Drinking dens introduce arrivals to underworld

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The network of Turkish social clubs and cafés dotted throughout Wood Green in north London are the focal point for scores of illegal immigrants being smuggled into Britain.

For the Turkish men and women seeking a better life, but who do not have family in Britain, the unlicensed bars and drinking dens provide a crucial link, according to community leaders.

But Yashar Ismailoglu, the co-ordinator of London's biggest Kurdish and Turkish community and information centre, said they could also introduce economic migrants to London's underworld.

"Some of the people who are smuggled from Turkey come from rural areas, cannot speak English, and have no contacts in Britain. They end up in Hackney or Haringey in the underground cafés and social clubs. Many of these places don't have licences, or toilets, or fire escapes.

"People can end up getting involved in drugs and prostitution. People can end up sleeping rough. They don't have any money - many have spent it all getting into the country." He added that he had heard of cases in which people were "packed into lorries in confined spaces unable to move for hours".

"Some have mental problems," he said. "We have also heard about smugglers who have abandoned people at sea."

Mr Ismailoglu said many ended up working in the hidden economy. "They end up in kebab and coffee shops, or working on building sites. There is an established network among the Turkish and Kurdish community. They go from London to cities such as Liverpool, Manchester and Doncaster," he said.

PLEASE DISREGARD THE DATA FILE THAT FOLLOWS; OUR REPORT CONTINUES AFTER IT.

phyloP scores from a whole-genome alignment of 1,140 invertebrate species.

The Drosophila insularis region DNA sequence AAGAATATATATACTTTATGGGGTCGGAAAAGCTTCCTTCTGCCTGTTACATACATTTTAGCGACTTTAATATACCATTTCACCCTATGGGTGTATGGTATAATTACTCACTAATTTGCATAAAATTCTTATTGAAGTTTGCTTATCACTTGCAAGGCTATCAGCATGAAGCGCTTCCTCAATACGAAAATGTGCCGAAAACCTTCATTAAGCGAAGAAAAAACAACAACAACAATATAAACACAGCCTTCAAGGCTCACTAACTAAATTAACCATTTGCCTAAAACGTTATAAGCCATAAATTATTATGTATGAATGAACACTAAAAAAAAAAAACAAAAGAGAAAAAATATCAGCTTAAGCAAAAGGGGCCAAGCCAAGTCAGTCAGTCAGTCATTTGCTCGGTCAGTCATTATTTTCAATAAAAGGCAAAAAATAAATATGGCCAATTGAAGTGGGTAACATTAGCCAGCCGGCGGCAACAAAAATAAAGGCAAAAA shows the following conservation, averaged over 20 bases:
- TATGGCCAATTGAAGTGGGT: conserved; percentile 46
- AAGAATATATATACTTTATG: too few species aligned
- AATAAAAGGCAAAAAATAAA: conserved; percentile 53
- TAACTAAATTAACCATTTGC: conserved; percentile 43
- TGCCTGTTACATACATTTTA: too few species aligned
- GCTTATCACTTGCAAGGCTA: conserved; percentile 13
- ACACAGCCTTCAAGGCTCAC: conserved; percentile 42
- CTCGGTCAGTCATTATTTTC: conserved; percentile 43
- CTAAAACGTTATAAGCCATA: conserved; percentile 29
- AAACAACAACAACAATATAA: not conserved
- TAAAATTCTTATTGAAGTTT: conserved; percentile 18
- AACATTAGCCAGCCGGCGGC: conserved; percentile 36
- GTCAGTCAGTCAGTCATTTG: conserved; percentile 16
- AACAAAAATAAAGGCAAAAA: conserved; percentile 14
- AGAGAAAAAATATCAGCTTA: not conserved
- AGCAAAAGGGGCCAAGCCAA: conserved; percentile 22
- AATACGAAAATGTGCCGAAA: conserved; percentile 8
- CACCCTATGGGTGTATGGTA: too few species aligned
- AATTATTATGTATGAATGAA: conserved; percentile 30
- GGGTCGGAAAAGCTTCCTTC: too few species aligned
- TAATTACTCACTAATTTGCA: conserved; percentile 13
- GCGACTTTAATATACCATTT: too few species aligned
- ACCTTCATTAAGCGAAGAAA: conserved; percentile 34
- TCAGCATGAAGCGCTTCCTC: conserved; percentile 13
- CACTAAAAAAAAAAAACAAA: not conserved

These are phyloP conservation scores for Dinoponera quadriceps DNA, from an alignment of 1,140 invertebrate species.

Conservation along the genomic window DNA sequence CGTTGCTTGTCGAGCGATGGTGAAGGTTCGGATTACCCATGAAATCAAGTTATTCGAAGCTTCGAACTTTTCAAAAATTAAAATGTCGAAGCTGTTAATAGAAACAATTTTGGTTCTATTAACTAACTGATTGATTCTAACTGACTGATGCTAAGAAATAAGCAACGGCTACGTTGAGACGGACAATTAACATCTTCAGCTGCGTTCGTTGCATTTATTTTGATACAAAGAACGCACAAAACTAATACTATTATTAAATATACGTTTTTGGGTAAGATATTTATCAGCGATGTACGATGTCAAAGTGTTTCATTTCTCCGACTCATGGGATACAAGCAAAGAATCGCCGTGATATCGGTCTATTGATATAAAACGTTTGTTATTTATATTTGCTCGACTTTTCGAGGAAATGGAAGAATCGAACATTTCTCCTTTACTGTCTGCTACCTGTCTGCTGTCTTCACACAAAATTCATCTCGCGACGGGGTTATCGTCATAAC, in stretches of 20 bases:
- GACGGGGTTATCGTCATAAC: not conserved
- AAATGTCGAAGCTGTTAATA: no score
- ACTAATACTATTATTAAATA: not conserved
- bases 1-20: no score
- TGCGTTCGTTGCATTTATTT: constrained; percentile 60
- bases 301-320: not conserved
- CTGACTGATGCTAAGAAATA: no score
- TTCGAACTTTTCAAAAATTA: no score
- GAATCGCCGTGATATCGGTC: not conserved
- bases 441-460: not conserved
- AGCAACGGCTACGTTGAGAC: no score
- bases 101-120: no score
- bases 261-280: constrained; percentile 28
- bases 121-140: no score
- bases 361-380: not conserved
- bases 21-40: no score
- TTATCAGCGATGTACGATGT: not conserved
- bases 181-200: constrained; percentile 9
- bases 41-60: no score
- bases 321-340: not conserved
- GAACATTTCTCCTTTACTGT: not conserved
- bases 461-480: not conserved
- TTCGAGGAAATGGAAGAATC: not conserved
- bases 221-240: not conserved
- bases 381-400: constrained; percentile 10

Scotland Yard yesterday released an X-ray image which shows illegal immigrants packed into secret compartments on a lorry. Most of the people smuggled by the gang targeted yesterday are believed to have been hidden on lorries and vans. It is estimated the gang could have made up to £100,000 from a lorry-load of 20 migrants.

Police say the immigrants, most of whom came from eastern Turkey, were charged between £3,000 and £5,000 to be smuggled across mainland Europe to the continent's northern ports. Once there, they waited in safe houses until the time was right for them to be brought into Britain.

Some were taken across the channel in light aircraft to small airfields in Kent and Cambridgeshire. The journey takesseveral weeks. Police said most of the people being smuggled should not be considered "victims" as they co-operated with the gang, and most were coming to Britain to live illegally with family and friends who were legitimately living in this country. They said there was no evidence to suggest that violence was used by the gang members against the immigrants.